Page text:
- Category: Volume 88 (Fall 2016 - Spring 2017)
- Published: 13 April 2017
- Written by NICOLE INGRAFFIA | CONTRIBUTING WRITER
The University hosted Newark’s International Women’s History Month Film Festival on April 3 in Pollak Theatre.
The film Sold’s goal was to advocate prevalent issues that women face globally. It is based on true events that highlights the story of a young girl who was sold to be a sex slave. The movie was followed by a panel of local professionals to answer questions from the audience and provide their insight.
The audience was attentive to Sold when Lakshmi, 13, was sold by her stepfather to work for a brothel in India. Lakshmi left her home under the impression that she would be cleaning houses, but soon learns the truth.
Audience members twisted uncomfortably in their seats when the woman in charge of the brothel tied Lakshmi’s feet together on a bed and disappeared behind closed doors. Shortly after, a drunk man stumbled into the room with cruel seduction in his eyes. He slammed crumbled up paper currency on the nightstand. His grimy hands caressed her naïve face; Lakshmi flinched, as did the audience. Can you predict what happens next?
This scene, like many others in Sold, are as unimaginable as they are real. Human trafficking has been named the modern day slavery. Despite common beliefs, moving victims across borders is not a requirement.
The United States alone has about 700,000 people trafficked each year. It must be disclosed that other countries resort to human trafficking because of poverty. In America, it’s because of vulnerability.
Regardless of the reason, it happens everywhere. It is happening now. It is in our community.
The idea that human trafficking occurs in the state that people call their home was a shock to some in attendance, and especially Taylor Von Bartheld.
Von Bartheld, a sophomore communication student, believes that spreading awareness about the reality human trafficking is a key element to saving potential victims. “It is so important for young people and other community members to learn about this crime,” Von Bartheld said. “Human trafficking was not talked about on larger scales for a long time, so events like these are the first steps to stopping it.”
The movie concluded, but the presence of the issue remained strong as the professional panel took their seats on the stage.
Panelists included Wincy Terry and Susan Panzica, of the New Jersey Coalition Against Human Trafficking; Dr. Guia Calicdan-Apostle, Vice President of Helping to Educate and Advocate Against Trafficking (HEAAT) Foundation; Keyla Munoz, Federal Bureau of Investigation (FBI); and Detective Shawn Murphy, Special Victims Bureau of the Monmouth County Prosecutor’s Office.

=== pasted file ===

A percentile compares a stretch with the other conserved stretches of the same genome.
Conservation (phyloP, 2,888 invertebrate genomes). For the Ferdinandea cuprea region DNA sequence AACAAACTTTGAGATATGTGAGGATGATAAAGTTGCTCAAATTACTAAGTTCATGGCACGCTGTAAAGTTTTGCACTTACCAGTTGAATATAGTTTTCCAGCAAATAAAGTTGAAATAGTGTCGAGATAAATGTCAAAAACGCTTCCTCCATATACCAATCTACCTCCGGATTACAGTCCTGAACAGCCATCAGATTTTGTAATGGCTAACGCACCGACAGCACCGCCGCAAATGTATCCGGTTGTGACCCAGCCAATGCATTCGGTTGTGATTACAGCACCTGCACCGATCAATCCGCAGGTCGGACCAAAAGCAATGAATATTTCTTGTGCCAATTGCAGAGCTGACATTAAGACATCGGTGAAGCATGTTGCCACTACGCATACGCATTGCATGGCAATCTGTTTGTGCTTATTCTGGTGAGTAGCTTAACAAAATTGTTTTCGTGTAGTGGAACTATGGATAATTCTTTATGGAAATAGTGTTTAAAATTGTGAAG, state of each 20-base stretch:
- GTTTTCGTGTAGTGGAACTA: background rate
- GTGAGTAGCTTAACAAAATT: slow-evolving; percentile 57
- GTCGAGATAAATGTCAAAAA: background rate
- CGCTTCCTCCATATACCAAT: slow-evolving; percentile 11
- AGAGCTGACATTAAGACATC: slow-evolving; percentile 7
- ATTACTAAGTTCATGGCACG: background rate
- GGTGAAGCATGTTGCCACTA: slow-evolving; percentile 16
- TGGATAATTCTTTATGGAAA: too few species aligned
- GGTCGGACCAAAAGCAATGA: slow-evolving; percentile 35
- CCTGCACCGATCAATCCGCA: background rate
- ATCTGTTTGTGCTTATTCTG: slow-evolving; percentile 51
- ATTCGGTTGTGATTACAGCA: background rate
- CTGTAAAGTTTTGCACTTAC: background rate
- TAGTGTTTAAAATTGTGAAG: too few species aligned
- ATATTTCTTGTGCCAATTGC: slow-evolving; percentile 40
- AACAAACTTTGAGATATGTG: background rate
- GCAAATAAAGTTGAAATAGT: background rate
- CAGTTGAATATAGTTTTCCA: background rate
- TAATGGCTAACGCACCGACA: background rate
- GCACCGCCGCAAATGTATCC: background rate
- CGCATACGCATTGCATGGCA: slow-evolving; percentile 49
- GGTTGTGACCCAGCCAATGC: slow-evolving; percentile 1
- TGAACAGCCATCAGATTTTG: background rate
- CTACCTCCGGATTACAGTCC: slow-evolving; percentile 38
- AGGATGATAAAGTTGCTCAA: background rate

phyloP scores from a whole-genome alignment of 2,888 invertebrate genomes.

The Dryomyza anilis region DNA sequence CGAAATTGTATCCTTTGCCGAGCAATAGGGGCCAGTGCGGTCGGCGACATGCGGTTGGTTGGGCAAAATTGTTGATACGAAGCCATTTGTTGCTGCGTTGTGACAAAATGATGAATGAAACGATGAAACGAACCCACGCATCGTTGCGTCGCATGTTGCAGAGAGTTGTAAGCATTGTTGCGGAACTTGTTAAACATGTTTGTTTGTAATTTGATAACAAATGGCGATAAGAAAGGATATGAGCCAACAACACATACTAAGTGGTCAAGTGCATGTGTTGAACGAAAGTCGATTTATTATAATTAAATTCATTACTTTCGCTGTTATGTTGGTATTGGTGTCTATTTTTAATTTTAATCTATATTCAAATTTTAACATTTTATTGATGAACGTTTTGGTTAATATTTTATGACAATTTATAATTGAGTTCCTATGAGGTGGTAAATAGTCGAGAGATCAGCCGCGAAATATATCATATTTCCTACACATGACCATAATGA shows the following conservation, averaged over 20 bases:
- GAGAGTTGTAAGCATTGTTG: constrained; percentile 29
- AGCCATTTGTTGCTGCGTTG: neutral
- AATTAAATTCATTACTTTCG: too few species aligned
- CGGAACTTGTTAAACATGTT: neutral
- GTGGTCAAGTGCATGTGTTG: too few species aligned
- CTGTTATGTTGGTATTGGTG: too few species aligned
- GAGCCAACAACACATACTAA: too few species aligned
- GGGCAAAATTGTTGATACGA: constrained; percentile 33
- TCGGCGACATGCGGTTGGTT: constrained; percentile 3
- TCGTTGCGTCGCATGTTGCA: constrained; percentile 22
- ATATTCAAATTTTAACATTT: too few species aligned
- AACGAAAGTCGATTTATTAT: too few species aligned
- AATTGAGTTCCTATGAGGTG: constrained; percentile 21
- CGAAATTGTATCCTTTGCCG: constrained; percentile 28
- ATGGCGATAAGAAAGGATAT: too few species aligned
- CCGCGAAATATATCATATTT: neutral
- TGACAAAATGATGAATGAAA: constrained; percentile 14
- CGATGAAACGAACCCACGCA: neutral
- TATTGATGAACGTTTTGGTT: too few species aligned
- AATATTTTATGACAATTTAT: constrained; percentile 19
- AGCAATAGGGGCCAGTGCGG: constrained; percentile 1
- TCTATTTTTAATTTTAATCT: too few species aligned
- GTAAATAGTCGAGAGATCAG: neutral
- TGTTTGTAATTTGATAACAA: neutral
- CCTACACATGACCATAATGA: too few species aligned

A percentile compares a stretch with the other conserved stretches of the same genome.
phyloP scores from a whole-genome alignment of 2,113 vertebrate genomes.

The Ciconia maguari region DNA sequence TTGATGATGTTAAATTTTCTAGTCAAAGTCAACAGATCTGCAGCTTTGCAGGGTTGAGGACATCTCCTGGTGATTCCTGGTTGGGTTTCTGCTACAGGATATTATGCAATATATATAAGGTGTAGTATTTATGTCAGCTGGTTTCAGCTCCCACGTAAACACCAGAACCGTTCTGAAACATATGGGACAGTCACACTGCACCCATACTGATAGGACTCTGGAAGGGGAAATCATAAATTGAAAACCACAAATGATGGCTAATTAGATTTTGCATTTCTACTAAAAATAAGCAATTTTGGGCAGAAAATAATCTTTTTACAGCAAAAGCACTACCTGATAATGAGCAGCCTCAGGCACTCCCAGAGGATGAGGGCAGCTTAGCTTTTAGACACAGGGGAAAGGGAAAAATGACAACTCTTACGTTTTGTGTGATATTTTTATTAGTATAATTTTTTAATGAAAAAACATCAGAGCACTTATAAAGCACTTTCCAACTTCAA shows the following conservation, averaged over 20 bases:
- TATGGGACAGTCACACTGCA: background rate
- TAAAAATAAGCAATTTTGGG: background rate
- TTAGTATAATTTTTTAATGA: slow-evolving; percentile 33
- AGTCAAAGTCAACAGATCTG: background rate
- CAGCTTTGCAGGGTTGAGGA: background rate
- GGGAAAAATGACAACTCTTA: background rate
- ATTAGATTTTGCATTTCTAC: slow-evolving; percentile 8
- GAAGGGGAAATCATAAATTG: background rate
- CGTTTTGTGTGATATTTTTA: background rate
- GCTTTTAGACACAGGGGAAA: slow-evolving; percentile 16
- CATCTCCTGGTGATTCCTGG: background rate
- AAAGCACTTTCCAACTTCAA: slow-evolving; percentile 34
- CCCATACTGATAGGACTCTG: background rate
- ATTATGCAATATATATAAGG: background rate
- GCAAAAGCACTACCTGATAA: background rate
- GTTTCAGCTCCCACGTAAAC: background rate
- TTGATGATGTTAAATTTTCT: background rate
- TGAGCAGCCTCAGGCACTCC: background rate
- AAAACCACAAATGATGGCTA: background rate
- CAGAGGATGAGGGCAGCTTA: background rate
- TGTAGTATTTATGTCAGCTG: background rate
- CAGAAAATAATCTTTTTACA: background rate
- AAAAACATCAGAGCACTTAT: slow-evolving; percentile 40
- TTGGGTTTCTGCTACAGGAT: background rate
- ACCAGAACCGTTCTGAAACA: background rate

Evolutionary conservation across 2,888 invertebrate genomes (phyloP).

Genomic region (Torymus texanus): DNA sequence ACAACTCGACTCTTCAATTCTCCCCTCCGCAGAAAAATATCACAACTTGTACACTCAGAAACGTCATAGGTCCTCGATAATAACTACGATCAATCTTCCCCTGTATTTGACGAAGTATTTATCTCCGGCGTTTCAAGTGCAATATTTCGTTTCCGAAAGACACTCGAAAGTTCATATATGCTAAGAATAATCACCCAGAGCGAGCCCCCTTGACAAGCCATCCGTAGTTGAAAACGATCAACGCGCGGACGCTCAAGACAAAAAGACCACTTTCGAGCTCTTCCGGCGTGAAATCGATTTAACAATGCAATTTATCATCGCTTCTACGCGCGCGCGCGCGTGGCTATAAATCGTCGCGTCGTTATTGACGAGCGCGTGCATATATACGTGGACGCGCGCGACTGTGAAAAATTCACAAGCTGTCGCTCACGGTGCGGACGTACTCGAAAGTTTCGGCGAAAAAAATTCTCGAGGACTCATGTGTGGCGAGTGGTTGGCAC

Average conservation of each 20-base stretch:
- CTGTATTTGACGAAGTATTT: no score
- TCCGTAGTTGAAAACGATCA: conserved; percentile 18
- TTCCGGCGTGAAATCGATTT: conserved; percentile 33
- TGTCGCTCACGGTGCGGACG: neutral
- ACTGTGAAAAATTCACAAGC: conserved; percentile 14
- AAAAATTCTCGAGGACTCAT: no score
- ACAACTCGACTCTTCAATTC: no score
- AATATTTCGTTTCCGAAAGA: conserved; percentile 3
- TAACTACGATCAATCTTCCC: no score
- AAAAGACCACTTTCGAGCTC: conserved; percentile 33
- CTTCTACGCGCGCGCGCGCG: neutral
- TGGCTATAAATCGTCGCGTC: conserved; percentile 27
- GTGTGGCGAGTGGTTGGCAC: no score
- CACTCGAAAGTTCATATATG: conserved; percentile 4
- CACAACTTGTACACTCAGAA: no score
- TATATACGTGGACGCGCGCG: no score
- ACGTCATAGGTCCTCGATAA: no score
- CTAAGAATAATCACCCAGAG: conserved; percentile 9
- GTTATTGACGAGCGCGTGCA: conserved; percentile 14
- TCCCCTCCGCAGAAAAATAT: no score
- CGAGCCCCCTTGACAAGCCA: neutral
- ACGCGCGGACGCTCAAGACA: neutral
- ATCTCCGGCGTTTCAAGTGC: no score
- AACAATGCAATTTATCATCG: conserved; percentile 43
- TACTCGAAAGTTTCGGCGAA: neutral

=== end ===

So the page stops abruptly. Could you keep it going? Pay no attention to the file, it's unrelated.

Francesca Marina, a junior political science student, raised her hand and asked the group for warning signs to spot a potential victim and insight on how to safely report an incident.
Detective Murphy pulled his microphone towards him and mentioned a handful of signs. “If a person is not speaking for herself, not making eye contact, appears to be malnourished or shows signs of physical abuse, don’t be too quick to assume, but don’t disregard it,” he cautioned. “If your gut is telling you to, call 911 from a safe distance.”
People may be in the presence of a trafficker or victim unknowingly because their conversation may not sound like sexual exploitation immediately. Munoz leaned into her microphone and added another resource to spot warning signs: Learning the terminology.
“A trafficker can be called ‘Daddy,’ ‘Pimp,’ or Business Manager,’” Munoz explained. “I was working with a victim who told me her daddy was coming to get her. Then I realized she didn’t mean her father.”
An article from CNN discussed the ways to spot trafficking victims in airports and elaborated on terminology being an indicator. “Traffickers or pimps feel they own their victims and a barcode tattoo, or a tattoo with ‘Daddy’ could be a red flag that the person is a victim.”
At the end of the day, noticing small details could be the difference between a life lost or a life saved.
While some progress has been made in terms of spreading awareness of human trafficking, the finish line is nowhere in sight.
What advances has Monmouth made as a community? Aside from hosting events with this topic, according to New Jersey’s Coalition Against Human Trafficking, the alliance urged municipalities to issue individual proclamations designating Jan. 11 of each year as “Human Trafficking Awareness Day;” Long Branch has signed this proclamation.
This begs the question, what can individuals do? Be aware of potential victims and remember red flags may suggest a person’s safety may be in jeopardy. More importantly, individuals should share this information with as many people as possible.
Edmund Burke explained it best when he said, “Nobody made a greater mistake than he who did nothing because he could do only a little.”
If you or someone you know have been exposed to harms from human traffickers, please contact New Jersey’s Coalition against human trafficking at (201) 903-2111. To learn more about ways to raise awareness or donate, please visit https://www.njhumantrafficking.org.